Do you believe everything you’re told about communication?

A few years ago I met Richard Mullender, a hostage negotiator. Richard is one of the most effective communicators I know.

When Richard trains people, he talks about the Myths of Communication. These are things that we believe are true, but when we look more closely at them we discover that they are only partially true, or not really true at all.

There are five myths. Today I will just share one of them.

We can control what comes out of our mouths.

It’s clear, isn’t it? If I am saying something, I am in control of what I’m saying. Well, actually, no.

The thing is sometimes we very carefully control what we say—but we actually do this quite rarely. Most of the time our subconscious mind controls what we say.

Think about it. Have you ever listened to someone speaking who is thinking about their every word? How do they sound? It’s not natural, is it?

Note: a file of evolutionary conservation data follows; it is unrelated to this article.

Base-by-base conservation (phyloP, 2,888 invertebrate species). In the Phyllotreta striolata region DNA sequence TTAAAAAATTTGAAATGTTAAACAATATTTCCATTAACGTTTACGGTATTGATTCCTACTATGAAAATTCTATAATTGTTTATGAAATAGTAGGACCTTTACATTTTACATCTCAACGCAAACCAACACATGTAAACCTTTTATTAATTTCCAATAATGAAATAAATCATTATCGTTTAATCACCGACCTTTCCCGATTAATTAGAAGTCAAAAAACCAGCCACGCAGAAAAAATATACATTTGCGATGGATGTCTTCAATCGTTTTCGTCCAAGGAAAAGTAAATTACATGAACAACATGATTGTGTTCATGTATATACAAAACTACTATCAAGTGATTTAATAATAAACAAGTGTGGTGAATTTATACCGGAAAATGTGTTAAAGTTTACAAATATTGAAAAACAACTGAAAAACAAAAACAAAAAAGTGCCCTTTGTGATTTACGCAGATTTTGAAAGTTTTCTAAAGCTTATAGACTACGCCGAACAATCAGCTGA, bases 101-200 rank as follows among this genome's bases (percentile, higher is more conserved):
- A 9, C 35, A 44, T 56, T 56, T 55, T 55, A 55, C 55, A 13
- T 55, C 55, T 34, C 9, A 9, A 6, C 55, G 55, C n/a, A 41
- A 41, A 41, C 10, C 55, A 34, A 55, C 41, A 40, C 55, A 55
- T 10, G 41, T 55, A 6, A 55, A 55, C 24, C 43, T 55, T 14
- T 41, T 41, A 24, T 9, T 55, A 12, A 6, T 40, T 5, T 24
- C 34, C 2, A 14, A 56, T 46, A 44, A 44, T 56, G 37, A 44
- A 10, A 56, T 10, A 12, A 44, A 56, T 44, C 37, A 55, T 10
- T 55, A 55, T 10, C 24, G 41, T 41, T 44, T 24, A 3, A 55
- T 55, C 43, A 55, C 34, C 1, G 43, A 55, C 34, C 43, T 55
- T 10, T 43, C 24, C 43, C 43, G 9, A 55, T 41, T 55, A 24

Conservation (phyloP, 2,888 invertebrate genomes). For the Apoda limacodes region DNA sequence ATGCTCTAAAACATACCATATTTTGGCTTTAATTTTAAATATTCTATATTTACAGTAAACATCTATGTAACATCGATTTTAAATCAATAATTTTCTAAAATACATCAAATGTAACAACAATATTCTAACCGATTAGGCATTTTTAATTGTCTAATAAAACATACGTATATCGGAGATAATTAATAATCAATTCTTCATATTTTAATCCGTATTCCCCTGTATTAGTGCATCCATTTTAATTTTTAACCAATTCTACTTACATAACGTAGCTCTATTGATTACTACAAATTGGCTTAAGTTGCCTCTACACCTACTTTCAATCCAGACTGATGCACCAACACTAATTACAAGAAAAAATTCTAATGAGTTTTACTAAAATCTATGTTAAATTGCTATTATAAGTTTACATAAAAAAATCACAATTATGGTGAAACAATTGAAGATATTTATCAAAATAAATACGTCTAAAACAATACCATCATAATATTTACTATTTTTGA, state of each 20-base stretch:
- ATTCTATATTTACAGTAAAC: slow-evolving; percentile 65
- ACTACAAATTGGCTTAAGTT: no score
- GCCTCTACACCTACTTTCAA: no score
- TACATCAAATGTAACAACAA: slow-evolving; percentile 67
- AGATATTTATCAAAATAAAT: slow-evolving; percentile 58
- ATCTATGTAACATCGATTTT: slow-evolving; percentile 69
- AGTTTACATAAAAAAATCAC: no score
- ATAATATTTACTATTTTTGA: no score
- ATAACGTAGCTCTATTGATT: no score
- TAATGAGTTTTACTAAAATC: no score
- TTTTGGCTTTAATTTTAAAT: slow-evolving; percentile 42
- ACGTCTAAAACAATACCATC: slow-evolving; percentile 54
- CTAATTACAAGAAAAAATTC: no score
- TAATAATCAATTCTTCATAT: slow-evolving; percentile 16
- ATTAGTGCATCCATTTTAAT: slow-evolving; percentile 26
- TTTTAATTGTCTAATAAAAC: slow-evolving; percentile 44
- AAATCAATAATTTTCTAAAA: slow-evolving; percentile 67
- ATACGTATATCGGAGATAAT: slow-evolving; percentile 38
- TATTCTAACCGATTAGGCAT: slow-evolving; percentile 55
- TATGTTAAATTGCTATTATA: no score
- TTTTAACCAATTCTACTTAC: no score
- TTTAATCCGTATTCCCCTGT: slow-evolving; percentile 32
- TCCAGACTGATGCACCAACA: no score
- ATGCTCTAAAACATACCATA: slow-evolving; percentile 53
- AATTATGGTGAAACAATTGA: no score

At the beginning of an important presentation you might have your first two or three sentences worked out, but after that, your mouth switches into automatic and just talks.

I can hear you wondering why this is important.

The thing is that when we speak, whenever we speak and our subconscious mind is in control, which is most of the time, we give away information. Sometimes we give away information without realising it. This is not usually a problem but sometimes we let something slip that we didn’t mean to say.

This means that if we can keep someone talking, get them relaxed and not thinking about their words, and if we listen carefully, we can learn a lot about them. We can learn about their values and beliefs. We can learn about their motivations. We can learn to ‘hear’ the things that they didn’t know they were telling us.

We can then use this information, ethically of course, in negotiations or persuasion.

Richard Mullender regards listening as the most important communication skill. In his book Dispelling the Myths and Rediscovering the Lost Art of Listening (available as a Kindle Ebook from Amazon) Richard explains how we can learn to listen more effectively. And by doing so, we can learn to persuade and influence more effectively.

Attending Richard’s courses opened my eyes, and my ears, to a whole different level of thinking. The book I mentioned in the previous paragraph is the first in a series. There will be more coming out over the next few months.

If you’re interested in doing one of Richard’s courses, please send me an email.


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